Henry V represents a brilliant warlord and skilled king. Shakespeare tries to emphasize his virtues in every act of the play. Based on the remarks of religious leaders, it can be concluded that Henry’s transformation is a blessing of heaven. In the old days, the monarch repaired outrages participated in high-profile banquets and listened to advise from rude and short-sighted personalities.
Henry is distinguished by composure and selective rigor, especially when dealing with public affairs. The ruler comprehends his obligations to the people and takes the heavy burden of hatred from those who disagree. With unprecedented fearlessness, he decided to lead a tiny military detachment to meet a large army, relying on his experience and lucky.
Nevertheless, the monarch is far from perfect, because it is not enough for him to be the leader of all England. The hero throws his eyes on the territory of France not so much for the sake of expanding his own possessions but for the greatness and memory of descendants. He is ready to declare war on another nation, despite future suffering and loss. The protagonist is deeply religious, as his monologues prove. He appears as the hand of God in the French question, confident of his victory.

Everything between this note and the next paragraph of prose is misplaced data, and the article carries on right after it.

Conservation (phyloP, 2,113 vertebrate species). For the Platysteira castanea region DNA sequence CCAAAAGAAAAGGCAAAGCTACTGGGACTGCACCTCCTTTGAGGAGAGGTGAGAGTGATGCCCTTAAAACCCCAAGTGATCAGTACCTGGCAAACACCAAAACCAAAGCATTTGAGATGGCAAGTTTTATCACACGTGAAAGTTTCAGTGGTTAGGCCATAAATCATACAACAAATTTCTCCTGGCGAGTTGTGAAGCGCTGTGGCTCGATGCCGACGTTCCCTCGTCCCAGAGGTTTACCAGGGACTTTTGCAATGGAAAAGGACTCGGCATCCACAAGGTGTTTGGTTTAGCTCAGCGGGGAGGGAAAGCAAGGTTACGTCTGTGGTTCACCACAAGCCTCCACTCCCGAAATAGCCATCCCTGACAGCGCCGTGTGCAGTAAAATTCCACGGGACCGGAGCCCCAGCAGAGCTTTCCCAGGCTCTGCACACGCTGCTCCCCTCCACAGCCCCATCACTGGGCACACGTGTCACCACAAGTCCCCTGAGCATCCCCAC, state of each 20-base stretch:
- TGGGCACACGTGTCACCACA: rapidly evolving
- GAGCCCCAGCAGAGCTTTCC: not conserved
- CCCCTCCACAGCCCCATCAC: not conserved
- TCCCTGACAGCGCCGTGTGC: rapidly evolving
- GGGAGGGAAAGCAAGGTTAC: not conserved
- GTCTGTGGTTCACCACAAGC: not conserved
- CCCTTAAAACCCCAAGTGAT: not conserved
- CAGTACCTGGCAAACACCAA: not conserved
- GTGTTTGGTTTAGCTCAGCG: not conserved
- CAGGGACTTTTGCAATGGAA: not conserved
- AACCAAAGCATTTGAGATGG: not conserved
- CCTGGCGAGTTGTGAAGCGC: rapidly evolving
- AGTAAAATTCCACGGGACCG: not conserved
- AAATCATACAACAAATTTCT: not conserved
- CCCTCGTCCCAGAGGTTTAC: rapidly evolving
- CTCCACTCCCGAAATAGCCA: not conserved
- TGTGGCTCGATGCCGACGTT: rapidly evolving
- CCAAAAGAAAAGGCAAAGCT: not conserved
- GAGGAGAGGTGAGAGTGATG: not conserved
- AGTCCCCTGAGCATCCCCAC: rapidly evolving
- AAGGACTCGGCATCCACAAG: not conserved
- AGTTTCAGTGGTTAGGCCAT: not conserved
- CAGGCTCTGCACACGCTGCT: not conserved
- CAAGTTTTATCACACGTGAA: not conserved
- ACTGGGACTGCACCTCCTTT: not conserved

Hoping to inspire the soldiers, Henry delivers a grandiose speech that aids mobilize in desperate situations. His figure in the plot is ambiguous since he thinks only of unfading glory, forgetting about the innocent victims and the disabled of military operations. The king impresses with his objectivity and cruel rationality, sacrificing persons for the sake of the country.
Henry gathers around him the fraternity of the elect, ready to die for the sake of the ruler. He calls them happy because they fight together and are guided by fraternal bonds. The highest honor for the soldier is honest service and the execution of the oath. Henry turned this principle into a call that is repeated in his numerous speeches.
Henry V of England in the Essays